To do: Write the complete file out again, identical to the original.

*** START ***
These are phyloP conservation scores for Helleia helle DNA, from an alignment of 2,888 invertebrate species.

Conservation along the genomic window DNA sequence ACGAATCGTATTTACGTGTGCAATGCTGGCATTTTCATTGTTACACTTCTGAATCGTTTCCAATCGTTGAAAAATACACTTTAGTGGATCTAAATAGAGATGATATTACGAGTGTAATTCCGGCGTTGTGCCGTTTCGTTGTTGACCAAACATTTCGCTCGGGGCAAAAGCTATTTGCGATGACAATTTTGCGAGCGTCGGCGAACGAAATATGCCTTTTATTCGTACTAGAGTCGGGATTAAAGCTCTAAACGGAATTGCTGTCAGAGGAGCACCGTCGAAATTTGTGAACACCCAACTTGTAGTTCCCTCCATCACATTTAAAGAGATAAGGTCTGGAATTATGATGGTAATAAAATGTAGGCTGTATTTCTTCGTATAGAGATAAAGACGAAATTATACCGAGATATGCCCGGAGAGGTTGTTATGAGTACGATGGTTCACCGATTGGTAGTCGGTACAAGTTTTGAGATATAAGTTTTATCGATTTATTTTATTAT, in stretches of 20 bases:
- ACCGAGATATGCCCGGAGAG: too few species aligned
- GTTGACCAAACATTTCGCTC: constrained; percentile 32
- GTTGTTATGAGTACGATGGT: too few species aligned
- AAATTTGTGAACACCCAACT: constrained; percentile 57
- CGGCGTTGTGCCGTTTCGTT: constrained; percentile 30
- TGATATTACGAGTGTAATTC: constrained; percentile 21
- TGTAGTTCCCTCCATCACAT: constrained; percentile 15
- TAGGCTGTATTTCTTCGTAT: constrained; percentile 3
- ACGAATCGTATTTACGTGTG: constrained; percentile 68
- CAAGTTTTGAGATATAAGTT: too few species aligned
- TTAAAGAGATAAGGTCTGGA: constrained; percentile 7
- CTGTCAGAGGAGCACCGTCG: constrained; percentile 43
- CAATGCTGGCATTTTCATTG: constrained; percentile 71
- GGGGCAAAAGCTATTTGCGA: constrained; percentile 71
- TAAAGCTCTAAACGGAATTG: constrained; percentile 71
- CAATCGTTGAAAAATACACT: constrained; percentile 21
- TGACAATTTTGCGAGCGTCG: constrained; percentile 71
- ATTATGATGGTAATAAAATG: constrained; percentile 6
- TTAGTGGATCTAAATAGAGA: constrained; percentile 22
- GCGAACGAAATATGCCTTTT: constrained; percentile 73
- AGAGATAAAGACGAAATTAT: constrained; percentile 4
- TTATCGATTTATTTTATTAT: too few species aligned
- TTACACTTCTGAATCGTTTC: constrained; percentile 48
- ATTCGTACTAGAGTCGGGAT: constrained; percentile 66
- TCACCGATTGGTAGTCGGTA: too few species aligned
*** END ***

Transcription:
These are phyloP conservation scores for Helleia helle DNA, from an alignment of 2,888 invertebrate species.

Conservation along the genomic window DNA sequence ACGAATCGTATTTACGTGTGCAATGCTGGCATTTTCATTGTTACACTTCTGAATCGTTTCCAATCGTTGAAAAATACACTTTAGTGGATCTAAATAGAGATGATATTACGAGTGTAATTCCGGCGTTGTGCCGTTTCGTTGTTGACCAAACATTTCGCTCGGGGCAAAAGCTATTTGCGATGACAATTTTGCGAGCGTCGGCGAACGAAATATGCCTTTTATTCGTACTAGAGTCGGGATTAAAGCTCTAAACGGAATTGCTGTCAGAGGAGCACCGTCGAAATTTGTGAACACCCAACTTGTAGTTCCCTCCATCACATTTAAAGAGATAAGGTCTGGAATTATGATGGTAATAAAATGTAGGCTGTATTTCTTCGTATAGAGATAAAGACGAAATTATACCGAGATATGCCCGGAGAGGTTGTTATGAGTACGATGGTTCACCGATTGGTAGTCGGTACAAGTTTTGAGATATAAGTTTTATCGATTTATTTTATTAT, in stretches of 20 bases:
- ACCGAGATATGCCCGGAGAG: too few species aligned
- GTTGACCAAACATTTCGCTC: constrained; percentile 32
- GTTGTTATGAGTACGATGGT: too few species aligned
- AAATTTGTGAACACCCAACT: constrained; percentile 57
- CGGCGTTGTGCCGTTTCGTT: constrained; percentile 30
- TGATATTACGAGTGTAATTC: constrained; percentile 21
- TGTAGTTCCCTCCATCACAT: constrained; percentile 15
- TAGGCTGTATTTCTTCGTAT: constrained; percentile 3
- ACGAATCGTATTTACGTGTG: constrained; percentile 68
- CAAGTTTTGAGATATAAGTT: too few species aligned
- TTAAAGAGATAAGGTCTGGA: constrained; percentile 7
- CTGTCAGAGGAGCACCGTCG: constrained; percentile 43
- CAATGCTGGCATTTTCATTG: constrained; percentile 71
- GGGGCAAAAGCTATTTGCGA: constrained; percentile 71
- TAAAGCTCTAAACGGAATTG: constrained; percentile 71
- CAATCGTTGAAAAATACACT: constrained; percentile 21
- TGACAATTTTGCGAGCGTCG: constrained; percentile 71
- ATTATGATGGTAATAAAATG: constrained; percentile 6
- TTAGTGGATCTAAATAGAGA: constrained; percentile 22
- GCGAACGAAATATGCCTTTT: constrained; percentile 73
- AGAGATAAAGACGAAATTAT: constrained; percentile 4
- TTATCGATTTATTTTATTAT: too few species aligned
- TTACACTTCTGAATCGTTTC: constrained; percentile 48
- ATTCGTACTAGAGTCGGGAT: constrained; percentile 66
- TCACCGATTGGTAGTCGGTA: too few species aligned